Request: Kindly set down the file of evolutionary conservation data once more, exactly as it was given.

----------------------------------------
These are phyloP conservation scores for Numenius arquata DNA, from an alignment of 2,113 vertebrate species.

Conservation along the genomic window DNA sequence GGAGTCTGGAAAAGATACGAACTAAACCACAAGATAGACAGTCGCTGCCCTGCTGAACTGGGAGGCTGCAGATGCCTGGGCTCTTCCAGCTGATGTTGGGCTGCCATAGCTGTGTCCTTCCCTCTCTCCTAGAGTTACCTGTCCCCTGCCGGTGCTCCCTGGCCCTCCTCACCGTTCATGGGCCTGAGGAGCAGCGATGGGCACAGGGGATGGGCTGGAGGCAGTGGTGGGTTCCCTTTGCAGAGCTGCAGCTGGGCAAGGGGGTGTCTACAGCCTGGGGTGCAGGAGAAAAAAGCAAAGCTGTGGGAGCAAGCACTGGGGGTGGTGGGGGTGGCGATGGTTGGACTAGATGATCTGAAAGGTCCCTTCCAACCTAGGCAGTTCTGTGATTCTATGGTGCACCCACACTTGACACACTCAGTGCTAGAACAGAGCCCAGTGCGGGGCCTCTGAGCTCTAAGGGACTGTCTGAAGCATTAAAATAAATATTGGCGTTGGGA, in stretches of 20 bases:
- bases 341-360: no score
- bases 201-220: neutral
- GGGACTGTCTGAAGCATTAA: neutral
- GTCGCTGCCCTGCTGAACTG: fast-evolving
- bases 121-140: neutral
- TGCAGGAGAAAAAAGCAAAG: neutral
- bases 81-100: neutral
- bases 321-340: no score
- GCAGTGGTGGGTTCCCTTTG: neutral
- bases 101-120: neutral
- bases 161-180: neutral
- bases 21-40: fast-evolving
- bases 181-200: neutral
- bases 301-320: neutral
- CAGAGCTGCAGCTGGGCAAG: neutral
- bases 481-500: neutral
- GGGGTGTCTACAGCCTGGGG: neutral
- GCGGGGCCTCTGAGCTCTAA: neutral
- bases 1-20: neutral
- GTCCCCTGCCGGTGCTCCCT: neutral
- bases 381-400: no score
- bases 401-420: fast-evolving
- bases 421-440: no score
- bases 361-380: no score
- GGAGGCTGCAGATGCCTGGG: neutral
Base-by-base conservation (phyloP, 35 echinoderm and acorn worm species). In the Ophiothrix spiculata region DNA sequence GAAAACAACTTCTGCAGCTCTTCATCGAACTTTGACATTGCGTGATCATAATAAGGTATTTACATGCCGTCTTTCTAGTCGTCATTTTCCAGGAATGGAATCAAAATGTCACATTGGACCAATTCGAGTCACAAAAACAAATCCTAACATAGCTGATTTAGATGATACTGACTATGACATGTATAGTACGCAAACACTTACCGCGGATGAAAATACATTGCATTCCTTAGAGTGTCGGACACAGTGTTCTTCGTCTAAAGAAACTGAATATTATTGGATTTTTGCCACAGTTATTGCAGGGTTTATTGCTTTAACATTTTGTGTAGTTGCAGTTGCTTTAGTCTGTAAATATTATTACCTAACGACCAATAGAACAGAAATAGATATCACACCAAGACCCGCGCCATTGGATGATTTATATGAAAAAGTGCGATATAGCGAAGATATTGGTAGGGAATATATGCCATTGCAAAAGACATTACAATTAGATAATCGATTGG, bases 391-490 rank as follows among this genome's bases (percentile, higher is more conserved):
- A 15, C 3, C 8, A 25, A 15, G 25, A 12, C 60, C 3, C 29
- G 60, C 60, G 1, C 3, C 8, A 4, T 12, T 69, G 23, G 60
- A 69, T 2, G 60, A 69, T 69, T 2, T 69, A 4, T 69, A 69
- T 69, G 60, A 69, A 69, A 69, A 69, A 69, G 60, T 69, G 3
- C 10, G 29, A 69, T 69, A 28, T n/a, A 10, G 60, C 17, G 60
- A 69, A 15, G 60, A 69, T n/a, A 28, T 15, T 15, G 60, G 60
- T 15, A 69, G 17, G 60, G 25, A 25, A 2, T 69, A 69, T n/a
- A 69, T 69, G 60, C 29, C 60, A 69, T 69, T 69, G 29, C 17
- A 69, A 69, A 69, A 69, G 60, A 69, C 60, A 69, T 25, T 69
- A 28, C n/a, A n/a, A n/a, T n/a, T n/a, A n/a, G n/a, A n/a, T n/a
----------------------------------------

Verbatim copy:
These are phyloP conservation scores for Numenius arquata DNA, from an alignment of 2,113 vertebrate species.

Conservation along the genomic window DNA sequence GGAGTCTGGAAAAGATACGAACTAAACCACAAGATAGACAGTCGCTGCCCTGCTGAACTGGGAGGCTGCAGATGCCTGGGCTCTTCCAGCTGATGTTGGGCTGCCATAGCTGTGTCCTTCCCTCTCTCCTAGAGTTACCTGTCCCCTGCCGGTGCTCCCTGGCCCTCCTCACCGTTCATGGGCCTGAGGAGCAGCGATGGGCACAGGGGATGGGCTGGAGGCAGTGGTGGGTTCCCTTTGCAGAGCTGCAGCTGGGCAAGGGGGTGTCTACAGCCTGGGGTGCAGGAGAAAAAAGCAAAGCTGTGGGAGCAAGCACTGGGGGTGGTGGGGGTGGCGATGGTTGGACTAGATGATCTGAAAGGTCCCTTCCAACCTAGGCAGTTCTGTGATTCTATGGTGCACCCACACTTGACACACTCAGTGCTAGAACAGAGCCCAGTGCGGGGCCTCTGAGCTCTAAGGGACTGTCTGAAGCATTAAAATAAATATTGGCGTTGGGA, in stretches of 20 bases:
- bases 341-360: no score
- bases 201-220: neutral
- GGGACTGTCTGAAGCATTAA: neutral
- GTCGCTGCCCTGCTGAACTG: fast-evolving
- bases 121-140: neutral
- TGCAGGAGAAAAAAGCAAAG: neutral
- bases 81-100: neutral
- bases 321-340: no score
- GCAGTGGTGGGTTCCCTTTG: neutral
- bases 101-120: neutral
- bases 161-180: neutral
- bases 21-40: fast-evolving
- bases 181-200: neutral
- bases 301-320: neutral
- CAGAGCTGCAGCTGGGCAAG: neutral
- bases 481-500: neutral
- GGGGTGTCTACAGCCTGGGG: neutral
- GCGGGGCCTCTGAGCTCTAA: neutral
- bases 1-20: neutral
- GTCCCCTGCCGGTGCTCCCT: neutral
- bases 381-400: no score
- bases 401-420: fast-evolving
- bases 421-440: no score
- bases 361-380: no score
- GGAGGCTGCAGATGCCTGGG: neutral
Base-by-base conservation (phyloP, 35 echinoderm and acorn worm species). In the Ophiothrix spiculata region DNA sequence GAAAACAACTTCTGCAGCTCTTCATCGAACTTTGACATTGCGTGATCATAATAAGGTATTTACATGCCGTCTTTCTAGTCGTCATTTTCCAGGAATGGAATCAAAATGTCACATTGGACCAATTCGAGTCACAAAAACAAATCCTAACATAGCTGATTTAGATGATACTGACTATGACATGTATAGTACGCAAACACTTACCGCGGATGAAAATACATTGCATTCCTTAGAGTGTCGGACACAGTGTTCTTCGTCTAAAGAAACTGAATATTATTGGATTTTTGCCACAGTTATTGCAGGGTTTATTGCTTTAACATTTTGTGTAGTTGCAGTTGCTTTAGTCTGTAAATATTATTACCTAACGACCAATAGAACAGAAATAGATATCACACCAAGACCCGCGCCATTGGATGATTTATATGAAAAAGTGCGATATAGCGAAGATATTGGTAGGGAATATATGCCATTGCAAAAGACATTACAATTAGATAATCGATTGG, bases 391-490 rank as follows among this genome's bases (percentile, higher is more conserved):
- A 15, C 3, C 8, A 25, A 15, G 25, A 12, C 60, C 3, C 29
- G 60, C 60, G 1, C 3, C 8, A 4, T 12, T 69, G 23, G 60
- A 69, T 2, G 60, A 69, T 69, T 2, T 69, A 4, T 69, A 69
- T 69, G 60, A 69, A 69, A 69, A 69, A 69, G 60, T 69, G 3
- C 10, G 29, A 69, T 69, A 28, T n/a, A 10, G 60, C 17, G 60
- A 69, A 15, G 60, A 69, T n/a, A 28, T 15, T 15, G 60, G 60
- T 15, A 69, G 17, G 60, G 25, A 25, A 2, T 69, A 69, T n/a
- A 69, T 69, G 60, C 29, C 60, A 69, T 69, T 69, G 29, C 17
- A 69, A 69, A 69, A 69, G 60, A 69, C 60, A 69, T 25, T 69
- A 28, C n/a, A n/a, A n/a, T n/a, T n/a, A n/a, G n/a, A n/a, T n/a